Dan Bull is an Aussie adventurer who loves a milestone. He’s the youngest person and first Aussie to climb the highest mountain and highest volcano on every continent, but his latest expedition was even more bonkers. Dan’s now the world record holder for the highest altitude kayak, yeah, he carried it up there.
On March 7 2018 near the summit of Ojos del Salado in the Atacama Desert, Chile, Australian adventurer Daniel Bull cut a lane out of a frozen lake with his ice axe and began to paddle across the surface in a kayak he’d carried up there. The water was -0.1°C, refreezing behind him and turning to ice as it splashed onto his clothing.
At 5707m above sea level, his 2.5km paddle was the highest altitude kayak ever. Even the lake itself (currently unamed, shall we call it the Bull Pond?) is one of the highest bodies of water on earth. To get there, Dan struggled through the worst snow in decades and spent 3 days holed up in his tent hiding from 140km/h gusts of wind with a -45°C wind chill.
Oh and he was also carrying an inflatable kayak and a slew of mountaineering gear, bringing his pack weight to a bit over 50 kilos.
What brings a person to risk their life on solo expeditions and world record attempts? I had a chat with Dan to find out what drives him.
So Dan, I’ve heard you referred to as an ‘adventurer’, rather than a ‘mountaineer’, how would you describe yourself?
I’d describe myself as an ordinary guy who’s had some extraordinary dreams, and has decided to chase those dreams as far as possible.
I don’t like the idea of limiting my potential, so ‘adventurer’ or ‘explorer’ appeal because of the broader connotations, even though I’ve actually spent most of my recent years on mountain tops.
Yeah you’re definitely into mountaineering! What is it about summitting mountains that draws you in?
Most of my childhood memories are of aerial views, looking down on the action below. I’d climb trees whenever I got the chance. Or onto rooftops. Or anything else I came across. I realised early on that whilst some people are afraid of heights, I actually had a passion for heights. I loved the thrill of the climb and seeing how high up I could get. And the views from the top; getting a different perspective on things. So for me, high altitude mountaineering has been the ultimate way of fulfilling this passion.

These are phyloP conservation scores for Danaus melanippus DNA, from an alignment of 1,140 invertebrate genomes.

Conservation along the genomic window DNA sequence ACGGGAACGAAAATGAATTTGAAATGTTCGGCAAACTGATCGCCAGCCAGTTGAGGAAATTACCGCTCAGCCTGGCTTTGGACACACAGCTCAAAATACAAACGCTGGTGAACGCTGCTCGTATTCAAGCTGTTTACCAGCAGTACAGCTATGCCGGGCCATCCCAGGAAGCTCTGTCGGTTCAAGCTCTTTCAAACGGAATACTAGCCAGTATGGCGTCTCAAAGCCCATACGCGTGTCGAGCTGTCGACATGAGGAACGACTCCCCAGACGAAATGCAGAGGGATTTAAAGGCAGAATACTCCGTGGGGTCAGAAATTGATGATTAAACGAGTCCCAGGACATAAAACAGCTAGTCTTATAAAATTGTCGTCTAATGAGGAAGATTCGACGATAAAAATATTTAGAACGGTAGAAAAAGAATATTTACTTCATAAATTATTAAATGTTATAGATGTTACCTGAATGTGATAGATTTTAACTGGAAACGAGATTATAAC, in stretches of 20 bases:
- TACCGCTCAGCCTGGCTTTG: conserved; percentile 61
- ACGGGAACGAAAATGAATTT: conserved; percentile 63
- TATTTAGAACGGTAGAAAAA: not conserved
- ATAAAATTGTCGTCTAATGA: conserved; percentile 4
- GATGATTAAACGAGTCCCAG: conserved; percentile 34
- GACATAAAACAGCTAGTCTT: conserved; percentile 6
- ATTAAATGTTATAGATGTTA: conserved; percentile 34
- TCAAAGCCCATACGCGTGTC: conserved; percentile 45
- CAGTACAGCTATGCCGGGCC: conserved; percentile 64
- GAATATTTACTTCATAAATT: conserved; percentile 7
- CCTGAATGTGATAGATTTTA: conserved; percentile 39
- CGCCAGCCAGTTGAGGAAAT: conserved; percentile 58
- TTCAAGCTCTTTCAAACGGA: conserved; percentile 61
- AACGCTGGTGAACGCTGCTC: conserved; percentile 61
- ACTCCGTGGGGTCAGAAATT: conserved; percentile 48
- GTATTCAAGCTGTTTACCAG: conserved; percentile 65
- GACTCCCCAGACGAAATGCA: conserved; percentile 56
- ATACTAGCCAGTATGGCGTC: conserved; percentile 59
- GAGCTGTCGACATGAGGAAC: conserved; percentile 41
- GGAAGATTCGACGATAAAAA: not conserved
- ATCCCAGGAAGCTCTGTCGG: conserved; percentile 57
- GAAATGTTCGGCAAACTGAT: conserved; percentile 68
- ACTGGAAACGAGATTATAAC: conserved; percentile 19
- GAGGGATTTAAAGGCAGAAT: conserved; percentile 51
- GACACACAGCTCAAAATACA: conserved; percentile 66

Were you always into adventures and physical challenges? Or was there a tipping point?
I’ve always enjoyed being outdoors in nature and testing my perceived limits.
I suffered a number of health ailments as a kid, so I was aware of my body’s limitations and I decided, when I was a bit older, that I didn’t want them to hold me back. This in part has motivated me to overcome my weaknesses and discover how far I could push myself, both physically and mentally. From my experiences, I’ve also learnt about the body’s resilience. I learnt that I can keep going long after my body tells me it’s time to stop.
One of the big challenges I faced was severe chronic childhood asthma, which exacerbated my fear of not being able to breathe sufficiently, particularly at extreme high altitude, where the air is already thin. Thankfully I’ve been able to push through the physical elements in recent years, despite having to be hospitalised when I was younger – it’s always scary being in an ambulance as a kid.
What is it about solo expeditions that you enjoy?